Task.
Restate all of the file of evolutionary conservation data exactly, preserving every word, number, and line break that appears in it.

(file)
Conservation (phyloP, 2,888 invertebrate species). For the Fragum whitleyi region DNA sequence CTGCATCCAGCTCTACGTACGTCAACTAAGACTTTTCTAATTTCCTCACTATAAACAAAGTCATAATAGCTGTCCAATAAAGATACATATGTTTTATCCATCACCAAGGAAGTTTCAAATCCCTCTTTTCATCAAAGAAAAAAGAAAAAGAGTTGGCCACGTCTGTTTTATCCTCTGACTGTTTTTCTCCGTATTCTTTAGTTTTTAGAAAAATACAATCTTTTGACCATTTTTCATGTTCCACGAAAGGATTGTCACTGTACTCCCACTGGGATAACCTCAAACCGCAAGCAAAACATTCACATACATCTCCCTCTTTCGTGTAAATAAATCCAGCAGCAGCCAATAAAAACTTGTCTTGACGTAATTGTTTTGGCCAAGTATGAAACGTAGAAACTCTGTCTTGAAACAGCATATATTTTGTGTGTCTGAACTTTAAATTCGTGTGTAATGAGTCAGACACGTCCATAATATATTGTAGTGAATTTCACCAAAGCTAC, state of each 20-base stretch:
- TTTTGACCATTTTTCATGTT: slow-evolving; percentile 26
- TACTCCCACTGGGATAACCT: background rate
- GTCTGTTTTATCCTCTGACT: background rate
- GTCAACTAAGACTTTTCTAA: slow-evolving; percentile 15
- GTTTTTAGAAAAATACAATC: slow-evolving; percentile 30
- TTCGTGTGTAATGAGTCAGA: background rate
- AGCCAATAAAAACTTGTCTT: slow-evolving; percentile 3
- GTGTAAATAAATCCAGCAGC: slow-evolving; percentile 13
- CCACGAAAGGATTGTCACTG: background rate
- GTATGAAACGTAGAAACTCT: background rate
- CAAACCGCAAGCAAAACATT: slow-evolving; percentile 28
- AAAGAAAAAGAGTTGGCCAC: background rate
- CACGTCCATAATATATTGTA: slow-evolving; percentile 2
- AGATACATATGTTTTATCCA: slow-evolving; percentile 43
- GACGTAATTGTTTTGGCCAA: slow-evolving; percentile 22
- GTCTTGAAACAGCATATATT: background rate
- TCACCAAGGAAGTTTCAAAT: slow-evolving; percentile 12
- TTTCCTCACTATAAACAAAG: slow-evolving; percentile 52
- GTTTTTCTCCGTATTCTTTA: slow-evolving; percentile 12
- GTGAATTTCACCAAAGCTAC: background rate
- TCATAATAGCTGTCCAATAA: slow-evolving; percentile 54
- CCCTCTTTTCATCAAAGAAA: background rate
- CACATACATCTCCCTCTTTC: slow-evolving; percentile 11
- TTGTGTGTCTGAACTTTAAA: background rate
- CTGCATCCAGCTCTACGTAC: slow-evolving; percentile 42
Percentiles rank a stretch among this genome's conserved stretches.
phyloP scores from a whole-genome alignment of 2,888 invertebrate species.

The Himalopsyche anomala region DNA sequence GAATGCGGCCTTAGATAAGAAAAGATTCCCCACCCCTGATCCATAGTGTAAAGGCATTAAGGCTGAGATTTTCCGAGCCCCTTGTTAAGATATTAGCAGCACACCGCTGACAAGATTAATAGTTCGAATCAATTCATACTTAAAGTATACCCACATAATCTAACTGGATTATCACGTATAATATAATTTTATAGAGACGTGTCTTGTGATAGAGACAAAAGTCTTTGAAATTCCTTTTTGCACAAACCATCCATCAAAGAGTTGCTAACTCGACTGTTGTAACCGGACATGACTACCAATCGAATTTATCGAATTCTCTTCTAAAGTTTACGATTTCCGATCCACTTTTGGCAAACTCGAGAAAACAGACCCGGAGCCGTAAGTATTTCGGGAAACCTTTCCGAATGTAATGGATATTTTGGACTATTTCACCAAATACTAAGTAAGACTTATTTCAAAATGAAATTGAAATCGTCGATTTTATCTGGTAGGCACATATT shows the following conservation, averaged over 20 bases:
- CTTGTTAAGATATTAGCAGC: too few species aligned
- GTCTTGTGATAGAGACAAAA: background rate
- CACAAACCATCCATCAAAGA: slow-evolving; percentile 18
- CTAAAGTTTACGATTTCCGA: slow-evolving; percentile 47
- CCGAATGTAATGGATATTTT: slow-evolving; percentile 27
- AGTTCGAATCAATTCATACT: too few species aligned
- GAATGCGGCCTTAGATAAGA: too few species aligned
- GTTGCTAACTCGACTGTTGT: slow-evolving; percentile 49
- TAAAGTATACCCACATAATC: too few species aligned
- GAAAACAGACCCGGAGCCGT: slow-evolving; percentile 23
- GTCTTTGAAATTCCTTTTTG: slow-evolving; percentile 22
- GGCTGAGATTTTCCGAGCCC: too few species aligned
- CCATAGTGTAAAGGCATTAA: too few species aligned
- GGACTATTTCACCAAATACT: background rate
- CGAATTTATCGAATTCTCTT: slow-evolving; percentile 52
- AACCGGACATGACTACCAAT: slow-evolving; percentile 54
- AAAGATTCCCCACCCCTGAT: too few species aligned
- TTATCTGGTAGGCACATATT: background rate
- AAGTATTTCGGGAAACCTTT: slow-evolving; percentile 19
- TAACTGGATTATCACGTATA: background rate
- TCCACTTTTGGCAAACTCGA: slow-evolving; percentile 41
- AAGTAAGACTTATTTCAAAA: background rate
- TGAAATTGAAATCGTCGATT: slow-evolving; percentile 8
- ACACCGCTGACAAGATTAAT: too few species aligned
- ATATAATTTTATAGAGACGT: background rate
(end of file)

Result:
Conservation (phyloP, 2,888 invertebrate species). For the Fragum whitleyi region DNA sequence CTGCATCCAGCTCTACGTACGTCAACTAAGACTTTTCTAATTTCCTCACTATAAACAAAGTCATAATAGCTGTCCAATAAAGATACATATGTTTTATCCATCACCAAGGAAGTTTCAAATCCCTCTTTTCATCAAAGAAAAAAGAAAAAGAGTTGGCCACGTCTGTTTTATCCTCTGACTGTTTTTCTCCGTATTCTTTAGTTTTTAGAAAAATACAATCTTTTGACCATTTTTCATGTTCCACGAAAGGATTGTCACTGTACTCCCACTGGGATAACCTCAAACCGCAAGCAAAACATTCACATACATCTCCCTCTTTCGTGTAAATAAATCCAGCAGCAGCCAATAAAAACTTGTCTTGACGTAATTGTTTTGGCCAAGTATGAAACGTAGAAACTCTGTCTTGAAACAGCATATATTTTGTGTGTCTGAACTTTAAATTCGTGTGTAATGAGTCAGACACGTCCATAATATATTGTAGTGAATTTCACCAAAGCTAC, state of each 20-base stretch:
- TTTTGACCATTTTTCATGTT: slow-evolving; percentile 26
- TACTCCCACTGGGATAACCT: background rate
- GTCTGTTTTATCCTCTGACT: background rate
- GTCAACTAAGACTTTTCTAA: slow-evolving; percentile 15
- GTTTTTAGAAAAATACAATC: slow-evolving; percentile 30
- TTCGTGTGTAATGAGTCAGA: background rate
- AGCCAATAAAAACTTGTCTT: slow-evolving; percentile 3
- GTGTAAATAAATCCAGCAGC: slow-evolving; percentile 13
- CCACGAAAGGATTGTCACTG: background rate
- GTATGAAACGTAGAAACTCT: background rate
- CAAACCGCAAGCAAAACATT: slow-evolving; percentile 28
- AAAGAAAAAGAGTTGGCCAC: background rate
- CACGTCCATAATATATTGTA: slow-evolving; percentile 2
- AGATACATATGTTTTATCCA: slow-evolving; percentile 43
- GACGTAATTGTTTTGGCCAA: slow-evolving; percentile 22
- GTCTTGAAACAGCATATATT: background rate
- TCACCAAGGAAGTTTCAAAT: slow-evolving; percentile 12
- TTTCCTCACTATAAACAAAG: slow-evolving; percentile 52
- GTTTTTCTCCGTATTCTTTA: slow-evolving; percentile 12
- GTGAATTTCACCAAAGCTAC: background rate
- TCATAATAGCTGTCCAATAA: slow-evolving; percentile 54
- CCCTCTTTTCATCAAAGAAA: background rate
- CACATACATCTCCCTCTTTC: slow-evolving; percentile 11
- TTGTGTGTCTGAACTTTAAA: background rate
- CTGCATCCAGCTCTACGTAC: slow-evolving; percentile 42
Percentiles rank a stretch among this genome's conserved stretches.
phyloP scores from a whole-genome alignment of 2,888 invertebrate species.

The Himalopsyche anomala region DNA sequence GAATGCGGCCTTAGATAAGAAAAGATTCCCCACCCCTGATCCATAGTGTAAAGGCATTAAGGCTGAGATTTTCCGAGCCCCTTGTTAAGATATTAGCAGCACACCGCTGACAAGATTAATAGTTCGAATCAATTCATACTTAAAGTATACCCACATAATCTAACTGGATTATCACGTATAATATAATTTTATAGAGACGTGTCTTGTGATAGAGACAAAAGTCTTTGAAATTCCTTTTTGCACAAACCATCCATCAAAGAGTTGCTAACTCGACTGTTGTAACCGGACATGACTACCAATCGAATTTATCGAATTCTCTTCTAAAGTTTACGATTTCCGATCCACTTTTGGCAAACTCGAGAAAACAGACCCGGAGCCGTAAGTATTTCGGGAAACCTTTCCGAATGTAATGGATATTTTGGACTATTTCACCAAATACTAAGTAAGACTTATTTCAAAATGAAATTGAAATCGTCGATTTTATCTGGTAGGCACATATT shows the following conservation, averaged over 20 bases:
- CTTGTTAAGATATTAGCAGC: too few species aligned
- GTCTTGTGATAGAGACAAAA: background rate
- CACAAACCATCCATCAAAGA: slow-evolving; percentile 18
- CTAAAGTTTACGATTTCCGA: slow-evolving; percentile 47
- CCGAATGTAATGGATATTTT: slow-evolving; percentile 27
- AGTTCGAATCAATTCATACT: too few species aligned
- GAATGCGGCCTTAGATAAGA: too few species aligned
- GTTGCTAACTCGACTGTTGT: slow-evolving; percentile 49
- TAAAGTATACCCACATAATC: too few species aligned
- GAAAACAGACCCGGAGCCGT: slow-evolving; percentile 23
- GTCTTTGAAATTCCTTTTTG: slow-evolving; percentile 22
- GGCTGAGATTTTCCGAGCCC: too few species aligned
- CCATAGTGTAAAGGCATTAA: too few species aligned
- GGACTATTTCACCAAATACT: background rate
- CGAATTTATCGAATTCTCTT: slow-evolving; percentile 52
- AACCGGACATGACTACCAAT: slow-evolving; percentile 54
- AAAGATTCCCCACCCCTGAT: too few species aligned
- TTATCTGGTAGGCACATATT: background rate
- AAGTATTTCGGGAAACCTTT: slow-evolving; percentile 19
- TAACTGGATTATCACGTATA: background rate
- TCCACTTTTGGCAAACTCGA: slow-evolving; percentile 41
- AAGTAAGACTTATTTCAAAA: background rate
- TGAAATTGAAATCGTCGATT: slow-evolving; percentile 8
- ACACCGCTGACAAGATTAAT: too few species aligned
- ATATAATTTTATAGAGACGT: background rate